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Taxability of Legal Services under GST

Taxability of Legal Services under GST (including registration provisions)

Meaning of ‘Legal Services’:

Definition: ‘Legal Services’ means any service provided in relation to advice, consultancy or assistance in any branch of law, in any manner and includes representational services before any court, tribunal or authority– Notification no. 12- Central Tax(CT) (Rate) dated 28.06.2017.

Analysis:

  1. Legal Services can be any service which an ‘advocate’1 (including a ‘senior advocate’2)/firm of advocates’ provide during the course of practice. Examples:
    • Advice or representation even before any government authority (say Municipal Corporation in relation to land dispute).
    • Monthly computations, fillings, etc in relation to Labour law (PF, ESI, etc).
  2. Exemptions and other provisions in respect of Legal Services are used only in the context of ‘advocates’/firm of advocates’. Examples:
    • A Chartered Accountant providing legal advice in relation to commercial laws though covered by definition of legal services but not considered under any reverse charge mechanism (RCM) provisions or exemption provisions.
    • Payroll consultants providing monthly payroll computations and fillings services (including PF, ESI, etc).
Taxability of legal services can be categorized under 3 categories viz:
  1. Services which are fully exempt:

Following services are fully exempt by virtue of notification no. 12- Central Tax (CT) (Rate)/9- Integrated Tax(IT) (Rate) dated 28.06.2017:

  • Legal services provided by the individual advocate or partnership firm of advocates to:
    1. Individual advocate or partnership firm of advocates; (Authors comment: It looks like ‘individual advocate’ shall also cover ‘senior advocate’ since there is no separate clause dealing with a case where ‘individual advocate’/firm of advocates’ is providing services to a senior advocate)
    2. Any person other than a business entity3; (For ex: Legal advice provided to a retail consumer for filing the consumer complaint, the partition of joint family property)
    3. A business entity with an ‘aggregate turnover’ (T/o) up to 20 lacs (10 lacs in special category states4) in preceding financial year (FY).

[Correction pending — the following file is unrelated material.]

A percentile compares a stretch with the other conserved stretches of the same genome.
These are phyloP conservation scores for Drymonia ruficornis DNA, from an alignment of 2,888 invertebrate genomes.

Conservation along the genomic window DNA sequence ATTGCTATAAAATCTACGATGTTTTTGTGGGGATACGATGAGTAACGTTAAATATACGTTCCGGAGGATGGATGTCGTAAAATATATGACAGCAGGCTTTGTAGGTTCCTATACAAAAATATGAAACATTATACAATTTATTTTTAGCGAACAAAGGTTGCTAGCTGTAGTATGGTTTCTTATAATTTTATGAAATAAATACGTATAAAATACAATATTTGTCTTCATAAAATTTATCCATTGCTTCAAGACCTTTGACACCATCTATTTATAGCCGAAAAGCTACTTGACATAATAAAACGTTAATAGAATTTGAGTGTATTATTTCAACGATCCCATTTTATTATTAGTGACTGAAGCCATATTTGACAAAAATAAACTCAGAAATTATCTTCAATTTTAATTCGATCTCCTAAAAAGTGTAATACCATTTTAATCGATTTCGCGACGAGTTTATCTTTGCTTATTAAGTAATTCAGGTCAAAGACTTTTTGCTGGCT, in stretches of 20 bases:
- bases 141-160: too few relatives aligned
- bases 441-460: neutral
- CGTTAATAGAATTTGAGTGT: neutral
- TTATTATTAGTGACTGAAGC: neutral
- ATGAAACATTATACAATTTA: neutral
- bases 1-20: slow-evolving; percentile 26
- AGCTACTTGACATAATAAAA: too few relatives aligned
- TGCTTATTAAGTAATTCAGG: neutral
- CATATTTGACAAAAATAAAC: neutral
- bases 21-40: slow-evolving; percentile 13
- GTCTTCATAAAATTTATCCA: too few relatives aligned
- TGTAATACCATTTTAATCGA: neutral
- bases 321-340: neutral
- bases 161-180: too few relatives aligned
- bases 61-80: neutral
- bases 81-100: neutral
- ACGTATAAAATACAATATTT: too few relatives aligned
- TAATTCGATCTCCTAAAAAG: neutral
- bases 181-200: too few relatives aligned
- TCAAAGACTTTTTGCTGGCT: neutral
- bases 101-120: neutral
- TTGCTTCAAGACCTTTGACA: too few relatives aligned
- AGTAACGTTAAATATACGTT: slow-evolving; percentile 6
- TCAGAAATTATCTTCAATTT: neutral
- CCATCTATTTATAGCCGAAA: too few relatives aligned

• Legal services provided by senior advocate:
    1. Any person other than a business entity (Authors comment: It looks this clause shall also cover ‘individual advocate’/firm of advocates’ since there is no separate clause dealing with a case where ‘senior advocate’ is providing services to an ‘individual advocate’/firm of advocates’. For example A ‘senior advocate’ rendering representation services to a ‘firm of advocates’ for their client);
    2. A business entity with T/o up to 20 lacs (10 lacs in special category states) in preceding FY.

 

  1. Services which are chargeable under RCM (i.e. liability to pay tax is on the recipient and not on the supplier):

Services provided by an individual advocate including a senior advocate or firm of advocates by way of legal services, directly or indirectly to a business entity located in the taxable territory– Notification no. 13- CT (Rate)/10- IT (Rate) dated 28.06.2017 (read with (r/w) corrigendum dated 25.09.2017).

 

  1. Services which are chargeable under normal charge (i.e. liability to pay tax is on the ‘advocate’/’firm of advocates’ themselves):

If we closely look at aforesaid provisions, services provided by an individual advocate (including senior advocate) or a firm of advocates to a business entity (having T/o of more than Rs.20/10 lacs) not located in the taxable territory is neither under RCM nor the under exemption. Following needs to be noted:

  • This is inter-state service (as per section 7 of Integrated Goods and Services Tax (IGST) Act). This taxable service can qualify (not certainly) as ‘export of service’ subject to qualifying conditions. For example Mr X, Advocate has established the legal practice in India. He provides legal advice in establishing the business in India to a business entity located in Japan. Now As per section 2(6) of IGST Act, in order to qualify as export of services:
    1. Supplier should be in India (Mr X is in India);
    2. Recipient should be outside India (Business Entity is in Japan);
    3. Place of supply is outside India (As per section 13 of IGST Act, it is determined to be Japan);
    4. Payment is received in convertible foreign exchange (Assuming forex is received);
    5. Supplier and recipient are not ‘distinct persons’ (Assuming not ‘distinct persons’ as per explanation 1 to section 8 of IGST Act).
  • Registration in case of ‘Export of Services’: As per Notification no. 10/2017- IT dated 13.10.2017, if T/o of a person engaged in inter-state services is up to Rs.20/10 lacs in a FY, registration is not required. Therefore, if T/o (including turnover of export of services) is up to Rs.20/10 lacs, registration is not required. This exemption is majorly redundant due to below reasons:
    1. This exemption has the turnover limit.
    2. This exemption will not enable ‘exporter of services’ to claim the refund of taxes as only a registered person can claim the refund (i.e. a costly affair)- Section 16 of IGST Act:
      • Registered supplier of services can supply services without paying taxes by submitting ‘letter of undertaking (LUT)’ and can claim the refund for taxes paid on inputs/input services;
      • Registered supplier of services can supply services by paying taxes and can claim the refund for taxes paid.
The requirement to obtain registration: